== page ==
From the age of 12, Sarah Polley has been concerned with shedding her "nice girl" image. Since then, she's done more than that-she's turned this stereotype on its head. Inarguably angelic in appearance, the slight and golden Polley radiates, more importantly than beauty, no-nonsense intelligence.
In her earlier years in Canada, the actress received national fame in the Road to Avonlea TV series, and was glimpsed by American audiences in The Adventures of Baron Munchausen as Sally Salt. But it wasn't until her appearances in the films of Atom Egoyan, first Exotica and later The Sweet Hereafter, that audiences worldwide got a taste of Polley's true talent.
Exotica focuses on the late-night fantasy world of a strip club and the real-life needs of its denizens. And while Polley's plotline never actually leads her into the club, the milieu is certainly a long road from Avonlea. As a babysitter paid to sit the house of her uncle where the child has died years ago, Polley appears much younger than her age, then 15, yet conveys a wisdom and self-knowledge beyond that of the majority of the film's adults.
Egoyan fills Exotica with needy individuals who fear the expression of their desires and jealously hide dark secrets-yet the young Polley, with her clear-eyed gaze, is the only one to cut through the murk. With all the strange and creepy goings-on, she is able to confront her uncle with the fact that what's she's doing is weird and that she's not going to do it anymore. More than the character's lines, however, Polley's delivery-slightly annoyed, but nevertheless concerned-reveals the intelligence of the actress, playing against the obvious choices of an innocent in a corrupt world.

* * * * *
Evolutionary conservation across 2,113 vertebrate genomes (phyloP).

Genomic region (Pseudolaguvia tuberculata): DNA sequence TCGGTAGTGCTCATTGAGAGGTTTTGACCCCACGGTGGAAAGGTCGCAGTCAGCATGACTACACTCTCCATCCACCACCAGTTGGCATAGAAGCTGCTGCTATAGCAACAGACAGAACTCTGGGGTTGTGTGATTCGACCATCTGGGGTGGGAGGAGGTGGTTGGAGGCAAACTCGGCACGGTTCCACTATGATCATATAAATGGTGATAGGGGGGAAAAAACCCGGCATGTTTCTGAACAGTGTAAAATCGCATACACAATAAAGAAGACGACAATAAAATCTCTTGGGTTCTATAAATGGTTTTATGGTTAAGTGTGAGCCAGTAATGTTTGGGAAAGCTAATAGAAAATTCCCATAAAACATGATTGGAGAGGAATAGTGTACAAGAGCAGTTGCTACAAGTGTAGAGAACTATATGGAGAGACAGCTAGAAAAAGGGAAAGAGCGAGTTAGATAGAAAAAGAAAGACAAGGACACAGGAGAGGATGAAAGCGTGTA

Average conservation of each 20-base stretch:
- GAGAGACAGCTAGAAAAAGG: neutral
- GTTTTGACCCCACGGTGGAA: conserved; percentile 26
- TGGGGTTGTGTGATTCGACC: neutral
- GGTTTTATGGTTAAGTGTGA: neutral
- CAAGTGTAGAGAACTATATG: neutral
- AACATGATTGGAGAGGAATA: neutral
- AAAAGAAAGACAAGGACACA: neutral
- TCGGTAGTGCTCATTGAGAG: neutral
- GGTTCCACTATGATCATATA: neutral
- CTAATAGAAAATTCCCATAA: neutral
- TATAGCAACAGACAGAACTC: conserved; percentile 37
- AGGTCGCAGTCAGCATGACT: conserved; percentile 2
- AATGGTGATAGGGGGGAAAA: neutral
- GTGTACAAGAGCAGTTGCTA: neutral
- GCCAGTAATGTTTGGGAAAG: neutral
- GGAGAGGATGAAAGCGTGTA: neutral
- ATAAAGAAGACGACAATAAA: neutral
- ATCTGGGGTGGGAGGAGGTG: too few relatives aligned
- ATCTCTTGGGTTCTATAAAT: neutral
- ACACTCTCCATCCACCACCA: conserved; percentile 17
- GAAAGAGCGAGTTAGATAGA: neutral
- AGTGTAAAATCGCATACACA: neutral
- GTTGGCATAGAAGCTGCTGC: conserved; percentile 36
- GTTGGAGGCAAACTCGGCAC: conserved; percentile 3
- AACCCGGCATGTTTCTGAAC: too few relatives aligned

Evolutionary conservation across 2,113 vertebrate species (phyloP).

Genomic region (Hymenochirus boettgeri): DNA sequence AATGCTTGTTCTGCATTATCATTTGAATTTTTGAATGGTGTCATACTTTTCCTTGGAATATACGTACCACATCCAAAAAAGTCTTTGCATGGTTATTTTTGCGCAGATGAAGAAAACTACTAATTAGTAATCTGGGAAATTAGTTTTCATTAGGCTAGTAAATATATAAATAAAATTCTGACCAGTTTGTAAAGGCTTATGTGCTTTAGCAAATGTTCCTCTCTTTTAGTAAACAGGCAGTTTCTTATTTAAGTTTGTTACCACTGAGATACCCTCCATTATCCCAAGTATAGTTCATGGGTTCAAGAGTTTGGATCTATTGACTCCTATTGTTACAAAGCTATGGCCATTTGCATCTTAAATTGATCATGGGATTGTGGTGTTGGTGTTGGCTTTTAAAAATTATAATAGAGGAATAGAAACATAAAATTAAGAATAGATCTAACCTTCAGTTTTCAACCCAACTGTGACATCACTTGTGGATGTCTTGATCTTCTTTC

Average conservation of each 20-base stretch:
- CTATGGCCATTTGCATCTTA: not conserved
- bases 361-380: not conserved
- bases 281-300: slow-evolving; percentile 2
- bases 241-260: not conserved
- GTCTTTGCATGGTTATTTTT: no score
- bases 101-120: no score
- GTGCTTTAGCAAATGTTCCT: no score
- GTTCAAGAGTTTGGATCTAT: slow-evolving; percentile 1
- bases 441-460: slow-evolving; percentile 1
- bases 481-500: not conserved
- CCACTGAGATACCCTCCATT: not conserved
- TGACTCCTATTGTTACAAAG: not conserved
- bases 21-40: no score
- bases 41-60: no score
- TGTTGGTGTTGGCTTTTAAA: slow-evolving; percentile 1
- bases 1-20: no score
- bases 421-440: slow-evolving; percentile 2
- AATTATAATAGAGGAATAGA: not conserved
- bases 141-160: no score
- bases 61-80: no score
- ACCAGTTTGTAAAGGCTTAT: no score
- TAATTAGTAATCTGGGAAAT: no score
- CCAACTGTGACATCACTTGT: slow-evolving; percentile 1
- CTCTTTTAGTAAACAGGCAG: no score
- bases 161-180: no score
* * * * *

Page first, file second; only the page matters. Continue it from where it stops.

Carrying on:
Polley expanded this wise innocent persona with her much larger role in Egoyan's The Sweet Hereafter. As one of the few survivors of a school-bus crash, her wheelchair-bound character is the only one who grasps the true significance the event has played in her town beyond the individual tragedies. And in an ironic twist, by lying about the events of that fateful day when it comes time for her deposition, it is Polley's character who cuts through the more damaging lies in which the others have wrapped themselves, from her lawyer's misguided diligence to her father's failure to acknowledge his sexual abuse.
In a role which could have come off as self-pitying or, worse, as hard-nosed or vindictive, Polley radiates empathy and affection. She is at once above it all and yet more truly connected with the tragedy of the event than anyone else. As a teenager, she is nevertheless the adult voice in a film filled with the emotionally stunted and damaged.
Stretching further in the recent plot-driven Go, Polley's more active role gave her the opportunity to explore humor and desperation, as a young woman who-despite the actress's patented wisdom and calm-finds herself in deep trouble of her own doing. A down-on-her-luck supermarket clerk, Polley's character tries to make some desperately needed cash by double-crossing a local pusher and gets in way over her head. As she deals with her often weak-willed and reckless friends, Polley again comes off as the smartest card in the pack. Yet there is a new vulnerability in the situation to which the actress commits fully, revealing glimpses of true fear and panic behind the cool faÁade.
The role is strangely reminiscent of Jodie Foster's work in films from Accused to Silence of the Lambs-straight-shooting, smart, and still brittlely human. One hopes that, like Foster, Polley will continue to seek out roles which allow her to be as young, wise, and human as she's shown she can be.